Howard Owens is a digital media pioneer. He started publishing local news online in 1995 when very few local news outlets had web sites. The header image on the site depicts the film camera he used early in his career and the press pass from his year on the staff of the Carlsbad Journal. For more on Howard's professional background, read his LinkedIn profile.
HowardOwens.com is the personal web site of Howard Owens and covers his range of interests -- political localism and libertarianism, music and personal interests, as well as his professional interests.
Howard is currently publisher of The Batavian and lives in Batavia, N.Y.
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Daily Archives: November 16, 2006
Doug Fisher has some stats about TV news and the “if it bleeds it leads” philosophy of some stations.
I once wrote a profile of Sig Mickelson for the San Diego Business Journal. He was no fan of local TV news. His explanation for how TV news evolved was enlightening. In the beginning of television, local stations were required to carry a certain amount of local community interest programming. The cheapest way to do this was have somebody read that day’s paper. Then somebody discovered that it was pretty cheap, and got better ratings, to monitor the police scanner and send a camera crew out to the latest crime. It was then that a habit was formed and “if it bleeds it leads” was born. My own theory is that in those early days, any crime/accident story was exciting stuff for a variety of reasons — less common, less jaded public, the novelty of getting such news before the morning paper came out — so TV stations got hooked.
Once one was hooked, they were all hooked; it become a competition among pioneer stations to take the same scanner-reporting and grab viewer attention. And how best to grab a person’s attention but to yell? The reporting became more breathless and louder.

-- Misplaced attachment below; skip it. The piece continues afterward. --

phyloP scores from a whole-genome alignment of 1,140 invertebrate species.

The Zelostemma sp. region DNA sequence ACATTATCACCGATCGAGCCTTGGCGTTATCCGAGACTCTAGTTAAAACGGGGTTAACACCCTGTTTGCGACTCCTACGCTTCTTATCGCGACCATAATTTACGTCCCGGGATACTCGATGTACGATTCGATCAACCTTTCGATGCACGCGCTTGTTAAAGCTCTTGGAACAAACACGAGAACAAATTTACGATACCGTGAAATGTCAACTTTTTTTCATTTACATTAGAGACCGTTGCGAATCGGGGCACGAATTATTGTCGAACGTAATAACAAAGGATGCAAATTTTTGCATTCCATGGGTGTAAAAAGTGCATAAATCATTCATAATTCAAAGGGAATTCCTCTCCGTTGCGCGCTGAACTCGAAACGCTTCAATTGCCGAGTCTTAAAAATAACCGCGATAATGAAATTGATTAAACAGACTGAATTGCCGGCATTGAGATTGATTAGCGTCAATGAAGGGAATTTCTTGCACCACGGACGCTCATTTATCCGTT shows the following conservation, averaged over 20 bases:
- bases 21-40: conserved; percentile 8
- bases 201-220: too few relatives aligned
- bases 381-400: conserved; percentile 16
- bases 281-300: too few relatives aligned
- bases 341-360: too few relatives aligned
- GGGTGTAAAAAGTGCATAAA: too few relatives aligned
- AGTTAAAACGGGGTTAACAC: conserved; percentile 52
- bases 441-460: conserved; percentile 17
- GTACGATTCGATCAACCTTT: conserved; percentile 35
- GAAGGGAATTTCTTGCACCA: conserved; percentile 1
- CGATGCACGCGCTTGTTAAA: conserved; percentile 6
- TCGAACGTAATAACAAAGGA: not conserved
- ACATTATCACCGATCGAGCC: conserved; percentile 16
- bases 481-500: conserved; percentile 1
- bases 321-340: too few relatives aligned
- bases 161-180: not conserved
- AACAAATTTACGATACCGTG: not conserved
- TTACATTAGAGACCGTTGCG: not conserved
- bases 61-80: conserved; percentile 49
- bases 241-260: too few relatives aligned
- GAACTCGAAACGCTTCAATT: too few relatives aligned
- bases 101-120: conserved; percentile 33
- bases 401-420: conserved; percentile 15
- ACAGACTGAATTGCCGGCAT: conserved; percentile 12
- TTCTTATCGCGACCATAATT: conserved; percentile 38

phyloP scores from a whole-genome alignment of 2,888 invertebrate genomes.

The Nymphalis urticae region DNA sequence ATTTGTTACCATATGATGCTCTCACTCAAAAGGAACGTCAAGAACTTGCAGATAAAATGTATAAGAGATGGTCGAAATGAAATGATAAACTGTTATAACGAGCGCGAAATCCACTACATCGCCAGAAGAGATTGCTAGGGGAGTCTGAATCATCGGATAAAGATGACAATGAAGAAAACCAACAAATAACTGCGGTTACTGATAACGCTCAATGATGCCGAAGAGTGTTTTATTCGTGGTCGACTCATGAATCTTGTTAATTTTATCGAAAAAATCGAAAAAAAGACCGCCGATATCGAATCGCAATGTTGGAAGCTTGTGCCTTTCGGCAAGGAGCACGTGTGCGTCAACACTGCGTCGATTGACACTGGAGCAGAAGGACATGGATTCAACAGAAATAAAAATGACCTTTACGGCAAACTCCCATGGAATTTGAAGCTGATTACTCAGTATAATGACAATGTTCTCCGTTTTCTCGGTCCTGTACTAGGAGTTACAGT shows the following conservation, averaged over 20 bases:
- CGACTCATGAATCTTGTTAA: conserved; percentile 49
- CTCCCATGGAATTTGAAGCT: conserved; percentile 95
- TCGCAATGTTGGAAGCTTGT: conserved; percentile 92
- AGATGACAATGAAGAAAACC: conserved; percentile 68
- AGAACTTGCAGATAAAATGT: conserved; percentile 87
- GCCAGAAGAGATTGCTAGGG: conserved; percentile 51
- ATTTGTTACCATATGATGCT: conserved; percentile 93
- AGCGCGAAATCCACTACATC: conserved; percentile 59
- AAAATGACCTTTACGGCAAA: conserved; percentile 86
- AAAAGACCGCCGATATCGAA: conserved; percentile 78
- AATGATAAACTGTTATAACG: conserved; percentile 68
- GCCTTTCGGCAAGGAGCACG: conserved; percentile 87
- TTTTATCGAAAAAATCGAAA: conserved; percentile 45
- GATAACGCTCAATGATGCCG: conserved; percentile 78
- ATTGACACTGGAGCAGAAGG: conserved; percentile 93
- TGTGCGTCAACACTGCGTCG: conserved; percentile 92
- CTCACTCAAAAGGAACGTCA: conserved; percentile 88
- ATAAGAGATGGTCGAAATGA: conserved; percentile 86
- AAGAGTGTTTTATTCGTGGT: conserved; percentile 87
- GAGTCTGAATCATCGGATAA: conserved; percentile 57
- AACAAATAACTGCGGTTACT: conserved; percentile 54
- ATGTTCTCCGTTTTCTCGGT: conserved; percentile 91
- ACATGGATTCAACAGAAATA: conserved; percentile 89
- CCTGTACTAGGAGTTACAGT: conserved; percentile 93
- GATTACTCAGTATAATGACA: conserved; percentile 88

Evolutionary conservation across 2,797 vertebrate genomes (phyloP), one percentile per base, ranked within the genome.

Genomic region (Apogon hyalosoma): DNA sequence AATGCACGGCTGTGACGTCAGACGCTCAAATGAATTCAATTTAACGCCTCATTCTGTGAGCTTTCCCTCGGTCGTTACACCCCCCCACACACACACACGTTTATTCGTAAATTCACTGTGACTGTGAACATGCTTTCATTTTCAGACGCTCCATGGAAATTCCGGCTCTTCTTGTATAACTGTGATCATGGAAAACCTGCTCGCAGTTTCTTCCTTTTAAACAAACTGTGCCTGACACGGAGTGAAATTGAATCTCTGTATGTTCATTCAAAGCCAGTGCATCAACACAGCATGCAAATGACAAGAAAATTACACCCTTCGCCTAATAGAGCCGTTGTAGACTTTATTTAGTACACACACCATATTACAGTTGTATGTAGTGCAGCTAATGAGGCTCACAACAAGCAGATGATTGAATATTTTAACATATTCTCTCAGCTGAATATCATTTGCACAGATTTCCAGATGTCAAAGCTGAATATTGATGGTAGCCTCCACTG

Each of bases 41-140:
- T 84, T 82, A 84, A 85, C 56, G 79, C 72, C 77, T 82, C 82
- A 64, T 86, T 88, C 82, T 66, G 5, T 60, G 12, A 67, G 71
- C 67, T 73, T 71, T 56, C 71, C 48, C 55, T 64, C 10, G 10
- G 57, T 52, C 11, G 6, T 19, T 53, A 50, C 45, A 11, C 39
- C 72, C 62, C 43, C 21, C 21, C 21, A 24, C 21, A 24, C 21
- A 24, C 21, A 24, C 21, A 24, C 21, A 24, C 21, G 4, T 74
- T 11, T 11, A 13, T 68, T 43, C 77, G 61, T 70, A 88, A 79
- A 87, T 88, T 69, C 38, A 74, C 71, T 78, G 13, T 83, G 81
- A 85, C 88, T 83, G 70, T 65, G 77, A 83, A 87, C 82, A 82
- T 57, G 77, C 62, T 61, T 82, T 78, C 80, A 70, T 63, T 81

The one function that TV news performs very well is that when there is no news we give it to you with the same emphasis as if it were.– David Brinkley
The other thing Doug’s post reminds me of is the common reaction among newsroom staffers the first time an online editor sends out the list of the 10-most-read stories of the week. It’s all crime and accidents. “My, God,” the jurnos sing out, “people only care about the sensational stuff.”
I then explain: Not really. What they care about is unusual things going on in their community. The town council arguing over budget numbers and zoning laws are not unusual. A crime or an accident that could dramatically alter the lives of people they might know — that gets their attention. People tend to believe that they are much more likely to be impacted by the crime or accident story than they are the umpteenth government information story. It isn’t the sensation that draws them in. It is the community. In fact, I think one of the great advantages newspaper journalism has now is that we can break that news, whether with words or moving pictures, in a way that is decidedly not sensationalistic and far more informative than traditional TV news.